Australian KFC Pursuing First Michelin Star

It's not easy doing what Sam Edelman does. The franchise owner and cook at a KFC in the middle of Australia's Northern Territory, Edelman and his team bread and cook each daily delivery of fresh chickens, and has to cater to a clientele that typically lives hundreds of miles away from the location. (There are also fewer than 250,000 residents in the entire region.) So tell us: Why shouldn't Edelman push for a Michelin star?


Metro spoke with Edelman, who was inspired by the Netflix series Street Food to publicly push for Michelin recognition of his KFC franchise. The Alice Springs restaurant has been owned by Edelman for the last seven years; he's worked there for nine. By Edelman's measure, the Michelin requirements for a restaurant are met by his establishment, whether it's "a very good restaurant in its category" for one star, "excellent cooking worth a detour" for two, or "exceptional cuisine worth a special journey" for the coveted three stars:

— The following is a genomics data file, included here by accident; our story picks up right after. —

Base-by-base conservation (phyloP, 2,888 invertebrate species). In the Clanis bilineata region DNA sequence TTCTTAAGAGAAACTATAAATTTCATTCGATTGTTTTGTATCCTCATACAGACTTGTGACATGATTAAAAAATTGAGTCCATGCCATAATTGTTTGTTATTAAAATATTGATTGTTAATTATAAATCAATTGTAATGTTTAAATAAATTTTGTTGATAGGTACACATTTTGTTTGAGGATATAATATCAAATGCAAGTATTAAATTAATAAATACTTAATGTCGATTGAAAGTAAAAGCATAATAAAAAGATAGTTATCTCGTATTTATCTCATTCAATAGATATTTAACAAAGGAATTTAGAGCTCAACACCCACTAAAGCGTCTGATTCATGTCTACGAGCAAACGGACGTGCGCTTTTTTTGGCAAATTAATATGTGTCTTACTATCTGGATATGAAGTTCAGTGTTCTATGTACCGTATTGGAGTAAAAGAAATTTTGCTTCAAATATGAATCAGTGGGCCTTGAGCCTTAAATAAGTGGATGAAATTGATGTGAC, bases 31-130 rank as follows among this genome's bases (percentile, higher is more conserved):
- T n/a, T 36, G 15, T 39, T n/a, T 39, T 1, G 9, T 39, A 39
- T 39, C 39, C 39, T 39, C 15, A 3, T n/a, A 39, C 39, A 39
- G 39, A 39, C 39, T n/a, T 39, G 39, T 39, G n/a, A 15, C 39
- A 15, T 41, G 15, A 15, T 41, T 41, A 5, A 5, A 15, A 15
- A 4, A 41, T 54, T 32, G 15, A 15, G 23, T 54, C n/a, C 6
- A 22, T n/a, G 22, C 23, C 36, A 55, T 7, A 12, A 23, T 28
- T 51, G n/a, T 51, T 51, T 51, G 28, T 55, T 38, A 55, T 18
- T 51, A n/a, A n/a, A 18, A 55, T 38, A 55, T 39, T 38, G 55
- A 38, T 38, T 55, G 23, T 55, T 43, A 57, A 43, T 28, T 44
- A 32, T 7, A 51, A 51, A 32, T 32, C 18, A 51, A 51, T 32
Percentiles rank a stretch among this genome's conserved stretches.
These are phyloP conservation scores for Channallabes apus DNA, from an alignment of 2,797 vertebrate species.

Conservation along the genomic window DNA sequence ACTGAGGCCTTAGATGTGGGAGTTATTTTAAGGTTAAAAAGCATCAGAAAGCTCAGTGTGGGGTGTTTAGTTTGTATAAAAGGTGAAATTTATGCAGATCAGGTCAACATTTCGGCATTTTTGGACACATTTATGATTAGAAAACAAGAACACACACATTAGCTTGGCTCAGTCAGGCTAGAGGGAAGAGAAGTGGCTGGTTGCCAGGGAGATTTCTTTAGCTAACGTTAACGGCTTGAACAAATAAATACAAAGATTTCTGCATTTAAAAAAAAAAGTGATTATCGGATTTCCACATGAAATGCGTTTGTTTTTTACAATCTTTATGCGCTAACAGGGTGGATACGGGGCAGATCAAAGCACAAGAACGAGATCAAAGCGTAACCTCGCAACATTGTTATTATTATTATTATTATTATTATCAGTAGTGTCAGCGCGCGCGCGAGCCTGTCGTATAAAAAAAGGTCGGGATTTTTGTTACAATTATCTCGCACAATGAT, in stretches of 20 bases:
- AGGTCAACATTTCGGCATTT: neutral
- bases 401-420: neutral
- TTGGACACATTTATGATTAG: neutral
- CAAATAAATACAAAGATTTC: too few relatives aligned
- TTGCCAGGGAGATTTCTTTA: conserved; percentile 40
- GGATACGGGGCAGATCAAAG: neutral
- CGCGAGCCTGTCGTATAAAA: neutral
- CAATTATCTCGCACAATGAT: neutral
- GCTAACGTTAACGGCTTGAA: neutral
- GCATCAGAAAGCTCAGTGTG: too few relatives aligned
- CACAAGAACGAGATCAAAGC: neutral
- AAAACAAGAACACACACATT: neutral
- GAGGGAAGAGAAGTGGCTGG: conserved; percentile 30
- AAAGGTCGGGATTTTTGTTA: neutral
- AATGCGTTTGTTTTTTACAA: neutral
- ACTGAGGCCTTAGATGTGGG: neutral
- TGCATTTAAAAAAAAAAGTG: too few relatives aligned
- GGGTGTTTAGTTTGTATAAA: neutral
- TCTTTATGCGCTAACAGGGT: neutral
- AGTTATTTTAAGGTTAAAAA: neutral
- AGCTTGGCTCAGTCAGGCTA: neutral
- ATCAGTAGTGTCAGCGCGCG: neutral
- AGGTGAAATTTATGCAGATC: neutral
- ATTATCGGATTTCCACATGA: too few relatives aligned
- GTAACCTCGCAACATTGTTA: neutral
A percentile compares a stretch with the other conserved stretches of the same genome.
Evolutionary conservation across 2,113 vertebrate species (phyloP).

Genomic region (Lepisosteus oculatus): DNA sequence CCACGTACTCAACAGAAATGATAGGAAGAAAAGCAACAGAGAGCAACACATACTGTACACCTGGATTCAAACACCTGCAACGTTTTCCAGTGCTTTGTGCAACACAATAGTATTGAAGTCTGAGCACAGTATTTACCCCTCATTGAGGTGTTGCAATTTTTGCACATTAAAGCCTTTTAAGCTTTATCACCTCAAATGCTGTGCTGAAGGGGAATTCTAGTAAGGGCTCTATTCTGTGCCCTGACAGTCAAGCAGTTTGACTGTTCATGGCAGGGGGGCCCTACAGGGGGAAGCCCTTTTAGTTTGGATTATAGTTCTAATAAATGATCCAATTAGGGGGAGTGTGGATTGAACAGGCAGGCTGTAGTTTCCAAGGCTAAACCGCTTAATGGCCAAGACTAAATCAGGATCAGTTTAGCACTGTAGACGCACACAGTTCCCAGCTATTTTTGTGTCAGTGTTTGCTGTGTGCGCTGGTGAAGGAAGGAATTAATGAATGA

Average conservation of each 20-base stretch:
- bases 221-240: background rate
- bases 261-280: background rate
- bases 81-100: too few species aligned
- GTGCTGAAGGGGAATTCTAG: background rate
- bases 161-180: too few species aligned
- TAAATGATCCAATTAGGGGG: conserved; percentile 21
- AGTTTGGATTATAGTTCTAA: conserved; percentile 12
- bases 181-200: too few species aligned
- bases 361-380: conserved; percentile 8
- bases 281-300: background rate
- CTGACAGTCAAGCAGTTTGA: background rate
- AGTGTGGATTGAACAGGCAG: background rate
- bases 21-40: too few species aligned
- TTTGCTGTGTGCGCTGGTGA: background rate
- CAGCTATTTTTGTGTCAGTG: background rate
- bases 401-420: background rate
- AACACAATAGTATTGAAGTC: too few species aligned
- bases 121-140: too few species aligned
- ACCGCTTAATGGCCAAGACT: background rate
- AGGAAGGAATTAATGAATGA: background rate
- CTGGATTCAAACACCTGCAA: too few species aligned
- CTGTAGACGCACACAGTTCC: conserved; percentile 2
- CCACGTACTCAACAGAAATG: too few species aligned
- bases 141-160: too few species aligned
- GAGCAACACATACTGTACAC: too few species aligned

I've had customers who have come from 1300km away. We have done a catering order for a gold mine that was in Western Australia – we're in the Northern Territory.

It was [an] AUS $1000 order. They ordered a private hire car to collect the order and take it straight to the airport. They chucked it on the plane and flew it to the gold mine.

The closest town is 600km from us, and they will buy around 6 buckets and buy for the neighbourhood. It's good food accessible to everyone.


The only hitch in his plan comes in when you remember that Michelin doesn't currently publish an Australian dining guide. But in the spirit of the guide and its discerning standards, we strongly feel that a remote, hard-hustling KFC is as good a place as any to start. The Colonel awaits his laurels.